• Yomiuri Editorial

45 Years after Iranian Revolution: Hard-line foreign policy disrupts regional stability

Forty-five years have passed since the Iranian Revolution that overthrew a pro-U.S. monarchy and established a theocratic Islamic polity. As long as Iran, which takes an anti-U.S. stance, sticks to its hard-line foreign policy, stability in the Middle East cannot be expected.

Since the revolution on Feb. 11, 1979, Iran has been ruled by Shiite religious leaders. It has expanded its influence by providing arms, funds and personnel, among other support, to Shiite armed groups in neighboring countries such as Lebanon, Iraq and Yemen.

Meanwhile, the United States has stationed its troops in friendly Gulf countries such as Saudi Arabia, Bahrain and Qatar as part of its strategy to maintain stability in the Middle East. Saudi Arabia and other Sunni monarchies are also wary of Iran.

In addition to this confrontational structure, the outbreak of the Gaza conflict has made the situation in the Middle East even more volatile. Recently, in retaliation for an attack by pro-Iran militias on a U.S. military facility in Jordan that resulted in the deaths of U.S. service members, the U.S. military carried out airstrikes on the bases of militant groups in Syria and Iraq.

It is not clear whether Iran is directing such militant groups to attack the U.S. military. However, the consequent weakening of the U.S. military and the reduction of the U.S. presence in the Middle East would likely be a desirable outcome for Iran.

Iran’s nuclear development is another destabilizing factor in the region. Iran claims the right to the peaceful use of nuclear energy, but it produces highly enriched uranium that can be converted into raw material for nuclear weapons and has refused to fully cooperate with inspections by the International Atomic Energy Agency.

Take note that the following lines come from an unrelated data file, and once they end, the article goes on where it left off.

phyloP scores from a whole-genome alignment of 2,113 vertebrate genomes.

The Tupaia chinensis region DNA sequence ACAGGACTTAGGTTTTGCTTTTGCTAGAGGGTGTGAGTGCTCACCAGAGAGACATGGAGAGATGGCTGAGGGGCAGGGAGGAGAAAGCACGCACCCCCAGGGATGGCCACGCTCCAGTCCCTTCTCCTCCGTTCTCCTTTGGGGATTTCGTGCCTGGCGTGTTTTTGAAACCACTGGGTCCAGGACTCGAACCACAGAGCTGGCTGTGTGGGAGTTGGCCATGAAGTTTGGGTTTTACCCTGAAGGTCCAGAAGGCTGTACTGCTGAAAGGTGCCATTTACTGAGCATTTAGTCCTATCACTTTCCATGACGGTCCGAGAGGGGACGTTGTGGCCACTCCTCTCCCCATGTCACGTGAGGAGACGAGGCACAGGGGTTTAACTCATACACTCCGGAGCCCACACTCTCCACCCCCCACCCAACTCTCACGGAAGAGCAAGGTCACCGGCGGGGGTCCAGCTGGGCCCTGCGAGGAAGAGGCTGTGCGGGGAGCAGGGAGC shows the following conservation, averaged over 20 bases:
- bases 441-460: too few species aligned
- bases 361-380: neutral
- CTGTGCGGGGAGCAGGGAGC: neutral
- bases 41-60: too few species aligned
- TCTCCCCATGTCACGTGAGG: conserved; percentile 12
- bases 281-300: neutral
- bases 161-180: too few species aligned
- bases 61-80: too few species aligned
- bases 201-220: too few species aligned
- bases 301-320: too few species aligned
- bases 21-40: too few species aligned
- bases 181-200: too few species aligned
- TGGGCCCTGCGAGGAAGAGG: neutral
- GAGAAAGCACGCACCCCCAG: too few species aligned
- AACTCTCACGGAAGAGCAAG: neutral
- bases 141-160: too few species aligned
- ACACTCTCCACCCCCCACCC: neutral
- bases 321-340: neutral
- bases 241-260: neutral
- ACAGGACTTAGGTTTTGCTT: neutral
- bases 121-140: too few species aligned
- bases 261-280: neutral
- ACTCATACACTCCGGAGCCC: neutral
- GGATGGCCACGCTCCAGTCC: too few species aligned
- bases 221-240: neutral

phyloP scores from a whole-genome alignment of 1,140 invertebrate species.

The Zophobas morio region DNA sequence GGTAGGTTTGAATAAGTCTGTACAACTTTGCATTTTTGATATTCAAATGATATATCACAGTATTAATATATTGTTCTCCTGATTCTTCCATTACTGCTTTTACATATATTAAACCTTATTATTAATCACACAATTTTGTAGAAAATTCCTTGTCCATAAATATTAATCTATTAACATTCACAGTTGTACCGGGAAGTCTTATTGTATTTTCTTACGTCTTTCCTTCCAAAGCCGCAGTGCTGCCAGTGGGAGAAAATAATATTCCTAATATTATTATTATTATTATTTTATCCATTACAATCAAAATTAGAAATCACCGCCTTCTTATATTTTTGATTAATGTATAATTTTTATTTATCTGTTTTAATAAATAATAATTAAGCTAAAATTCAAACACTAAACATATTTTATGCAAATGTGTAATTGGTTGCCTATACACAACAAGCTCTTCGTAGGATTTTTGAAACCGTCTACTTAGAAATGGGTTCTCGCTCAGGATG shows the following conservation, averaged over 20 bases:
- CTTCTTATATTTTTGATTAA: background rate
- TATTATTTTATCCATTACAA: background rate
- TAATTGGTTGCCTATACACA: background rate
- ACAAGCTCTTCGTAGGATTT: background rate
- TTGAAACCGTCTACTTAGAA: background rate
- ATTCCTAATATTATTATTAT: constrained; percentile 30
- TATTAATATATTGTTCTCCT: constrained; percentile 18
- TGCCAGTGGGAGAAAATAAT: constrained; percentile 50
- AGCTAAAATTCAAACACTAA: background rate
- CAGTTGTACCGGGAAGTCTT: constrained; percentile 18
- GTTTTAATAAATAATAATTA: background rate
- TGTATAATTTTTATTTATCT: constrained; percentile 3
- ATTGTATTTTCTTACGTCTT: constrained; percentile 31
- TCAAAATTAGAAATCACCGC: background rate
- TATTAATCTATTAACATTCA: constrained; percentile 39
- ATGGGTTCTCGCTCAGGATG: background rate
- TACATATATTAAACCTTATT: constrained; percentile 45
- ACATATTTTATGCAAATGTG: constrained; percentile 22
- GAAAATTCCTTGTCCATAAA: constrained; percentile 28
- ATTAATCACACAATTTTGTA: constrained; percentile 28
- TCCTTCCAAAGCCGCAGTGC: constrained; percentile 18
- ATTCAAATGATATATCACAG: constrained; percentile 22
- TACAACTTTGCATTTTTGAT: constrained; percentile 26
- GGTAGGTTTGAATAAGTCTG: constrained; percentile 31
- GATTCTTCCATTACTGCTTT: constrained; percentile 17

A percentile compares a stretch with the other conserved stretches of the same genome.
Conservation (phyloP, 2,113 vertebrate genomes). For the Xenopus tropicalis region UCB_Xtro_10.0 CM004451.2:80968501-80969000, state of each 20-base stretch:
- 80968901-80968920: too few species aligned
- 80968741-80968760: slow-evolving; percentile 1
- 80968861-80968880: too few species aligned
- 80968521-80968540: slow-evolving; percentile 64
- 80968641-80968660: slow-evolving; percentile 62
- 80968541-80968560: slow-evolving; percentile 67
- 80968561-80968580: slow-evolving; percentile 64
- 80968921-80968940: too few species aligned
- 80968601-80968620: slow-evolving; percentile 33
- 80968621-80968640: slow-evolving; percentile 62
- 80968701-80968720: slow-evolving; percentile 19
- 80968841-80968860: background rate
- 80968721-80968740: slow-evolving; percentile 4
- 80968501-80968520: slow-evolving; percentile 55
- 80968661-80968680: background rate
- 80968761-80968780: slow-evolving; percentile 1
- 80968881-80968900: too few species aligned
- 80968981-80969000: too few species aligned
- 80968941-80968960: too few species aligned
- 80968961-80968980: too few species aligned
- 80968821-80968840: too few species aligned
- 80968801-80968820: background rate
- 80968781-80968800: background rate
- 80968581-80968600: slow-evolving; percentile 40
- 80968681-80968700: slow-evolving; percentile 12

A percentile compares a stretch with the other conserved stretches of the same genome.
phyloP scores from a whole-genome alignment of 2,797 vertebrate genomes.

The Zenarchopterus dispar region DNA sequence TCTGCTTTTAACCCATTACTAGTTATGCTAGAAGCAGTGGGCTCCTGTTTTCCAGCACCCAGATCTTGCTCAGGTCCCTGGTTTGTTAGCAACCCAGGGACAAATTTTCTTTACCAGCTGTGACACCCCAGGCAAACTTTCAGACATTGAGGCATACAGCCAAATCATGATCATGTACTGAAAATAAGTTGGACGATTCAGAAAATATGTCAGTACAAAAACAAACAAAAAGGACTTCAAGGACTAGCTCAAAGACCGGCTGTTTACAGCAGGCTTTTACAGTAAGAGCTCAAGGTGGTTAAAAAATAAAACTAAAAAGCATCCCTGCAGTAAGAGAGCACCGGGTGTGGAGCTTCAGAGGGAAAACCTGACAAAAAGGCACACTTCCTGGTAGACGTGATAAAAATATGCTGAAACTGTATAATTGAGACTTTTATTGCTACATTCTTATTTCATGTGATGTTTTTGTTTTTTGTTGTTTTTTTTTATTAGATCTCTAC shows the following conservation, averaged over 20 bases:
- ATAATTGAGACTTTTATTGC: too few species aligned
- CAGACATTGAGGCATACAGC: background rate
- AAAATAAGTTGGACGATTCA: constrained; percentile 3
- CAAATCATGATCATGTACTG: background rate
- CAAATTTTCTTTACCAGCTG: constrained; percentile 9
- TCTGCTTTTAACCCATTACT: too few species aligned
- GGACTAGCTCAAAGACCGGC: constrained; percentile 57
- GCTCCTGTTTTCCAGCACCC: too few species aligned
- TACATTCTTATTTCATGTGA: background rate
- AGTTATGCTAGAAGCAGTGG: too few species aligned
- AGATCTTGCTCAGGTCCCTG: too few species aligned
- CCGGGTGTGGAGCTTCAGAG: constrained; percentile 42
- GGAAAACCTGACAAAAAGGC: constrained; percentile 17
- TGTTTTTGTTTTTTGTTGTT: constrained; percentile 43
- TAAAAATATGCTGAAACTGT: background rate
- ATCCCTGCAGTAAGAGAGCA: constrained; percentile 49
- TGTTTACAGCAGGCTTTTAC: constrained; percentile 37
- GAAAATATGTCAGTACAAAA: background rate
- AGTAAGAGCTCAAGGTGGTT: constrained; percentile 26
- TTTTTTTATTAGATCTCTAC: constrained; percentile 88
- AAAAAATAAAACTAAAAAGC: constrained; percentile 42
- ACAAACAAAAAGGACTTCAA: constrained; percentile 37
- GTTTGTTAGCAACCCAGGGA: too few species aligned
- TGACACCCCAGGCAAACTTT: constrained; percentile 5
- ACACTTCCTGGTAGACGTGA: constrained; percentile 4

There is no dispelling suspicions that Iran is working to acquire nuclear weapons to counter Israel, a de facto nuclear power which Tehran views as an enemy.

The 2015 nuclear agreement, in which the United States and Europe would lift sanctions against Iran in return for restrictions on Iran’s nuclear program, was a perfect opportunity to ease tensions. It is regrettable that the U.S. administration of then President Donald Trump reneged on the deal, as Iran is now using this as an excuse to accelerate its nuclear development.

Japan has built friendly relations with Iran for a long time. Now that relations between Iran and the West are deteriorating, Tokyo needs to openly express to Tehran its concerns about the current situation and urge the country to help bolster regional stability.

Japan should also consider summit diplomacy by Prime Minister Fumio Kishida.

There have been sporadic protests in Iran over the oppression of women and high prices. The public’s frustration likely has been amplified by the ongoing economic difficulties caused by international isolation and sanctions.

The regime will inevitably weaken if it continues to use iron-fisted tactics to stifle dissatisfaction.

(From The Yomiuri Shimbun, Feb. 12, 2024)